This article gives a nice introduction to the .NET is data access ADO.Net. If you have been keeping up to date with developments in ADO, then ADO.Net will come as less of a shock than you might think. All the same, there are some big changes, both internally and on the surface.
Among the many things that are changing with .NET is data access. Under the .NET Framework, data access is handled by a set of classes called ADO.Net, which are essentially an augmentation of the existing ActiveX Data Objects (ADO). If you have been keeping up to date with developments in ADO, then ADO.Net will come as less of a shock than you might think. All the same, there are some big changes, both internally and on the surface. The most obvious internal change is that ADO.Net is entirely based on XML. Externally, the biggest surprise is that there is no Recordset object.
You may be thinking that there can't be much in common between ADO.Net and ADO if there's no Recordset object. However, Microsoft's view is that the Recordset was becoming rather bloated. What started as a mechanism for interacting with the results of an SQL query has grown into a structure that supports disconnected or even fabricated Recordsets; can contain multiple child Recordsets organized into a hierarchy through data shaping; and includes a sophisticated SQL generation layer capable of simulating optimistic locks without needing to hold physical locks that otherwise restrict scalability.
Under ADO.Net, the functionality of the Recordset has been split into three groups.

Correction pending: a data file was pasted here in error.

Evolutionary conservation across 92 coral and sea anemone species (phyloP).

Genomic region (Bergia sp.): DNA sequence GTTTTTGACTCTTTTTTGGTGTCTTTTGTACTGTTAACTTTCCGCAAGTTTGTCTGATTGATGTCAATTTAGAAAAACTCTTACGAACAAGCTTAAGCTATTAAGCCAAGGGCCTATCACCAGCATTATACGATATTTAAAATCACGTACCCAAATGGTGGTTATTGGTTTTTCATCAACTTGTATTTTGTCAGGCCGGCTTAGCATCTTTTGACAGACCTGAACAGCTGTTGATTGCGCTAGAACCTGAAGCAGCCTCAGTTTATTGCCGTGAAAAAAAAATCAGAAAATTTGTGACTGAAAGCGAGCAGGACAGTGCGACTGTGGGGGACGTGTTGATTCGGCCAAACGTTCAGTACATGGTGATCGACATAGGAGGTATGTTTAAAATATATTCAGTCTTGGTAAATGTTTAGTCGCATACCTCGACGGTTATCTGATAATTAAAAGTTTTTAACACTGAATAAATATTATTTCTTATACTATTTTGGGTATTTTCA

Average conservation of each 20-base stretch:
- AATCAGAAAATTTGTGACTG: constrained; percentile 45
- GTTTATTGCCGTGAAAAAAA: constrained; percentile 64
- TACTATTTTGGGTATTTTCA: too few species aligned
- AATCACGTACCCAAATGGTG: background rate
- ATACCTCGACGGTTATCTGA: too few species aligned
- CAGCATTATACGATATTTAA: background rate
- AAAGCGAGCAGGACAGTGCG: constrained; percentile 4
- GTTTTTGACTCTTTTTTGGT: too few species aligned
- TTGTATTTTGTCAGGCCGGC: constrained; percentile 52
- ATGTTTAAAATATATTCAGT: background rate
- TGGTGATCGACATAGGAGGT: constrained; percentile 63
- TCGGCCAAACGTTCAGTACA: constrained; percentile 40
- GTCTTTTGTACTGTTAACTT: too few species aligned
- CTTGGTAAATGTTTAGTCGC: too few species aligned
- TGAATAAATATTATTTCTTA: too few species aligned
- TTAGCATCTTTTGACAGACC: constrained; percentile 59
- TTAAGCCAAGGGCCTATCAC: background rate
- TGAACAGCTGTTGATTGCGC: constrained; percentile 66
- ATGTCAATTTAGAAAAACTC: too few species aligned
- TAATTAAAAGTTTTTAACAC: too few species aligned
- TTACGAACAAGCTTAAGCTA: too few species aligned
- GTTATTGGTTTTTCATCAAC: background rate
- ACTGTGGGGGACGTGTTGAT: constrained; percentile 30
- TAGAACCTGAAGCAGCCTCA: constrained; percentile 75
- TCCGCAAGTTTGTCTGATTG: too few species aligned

The DataReader object allows you to perform a single pass through a set of records as efficiently as possible. In ADO, this was achieved using a forward-only, server-side cursor. The DataSet and DataSetCommand objects allow you to create a client-side cache of one or more related Recordsets and process it in a disconnected fashion. In ADO, a client-side cursor was used for much the same thing. By separating out these two very different sets of functionality, ADO.Net can provide tailored support for each approach, as well as exposing more power.
The third area of functionality is everything else that ADO can do. This includes, for example, using a connection-oriented approach to updating data through pessimistic locking. You can't do this in ADO.Net (at least not as it stands) which means you will certainly continue to use classic ADO for some time yet. ADO.Net is firmly targeted at n-tier web-friendly applications: it doesn't intend to tread on ADO's toes in all areas.
So, before going into the details of DataSets and the relationship between ADO.Net and XML, let's take a look at ADO.Net in action.
User ReviewsTotal of 1 review
ExcellentWritten by Rajesh K on August 28, 2002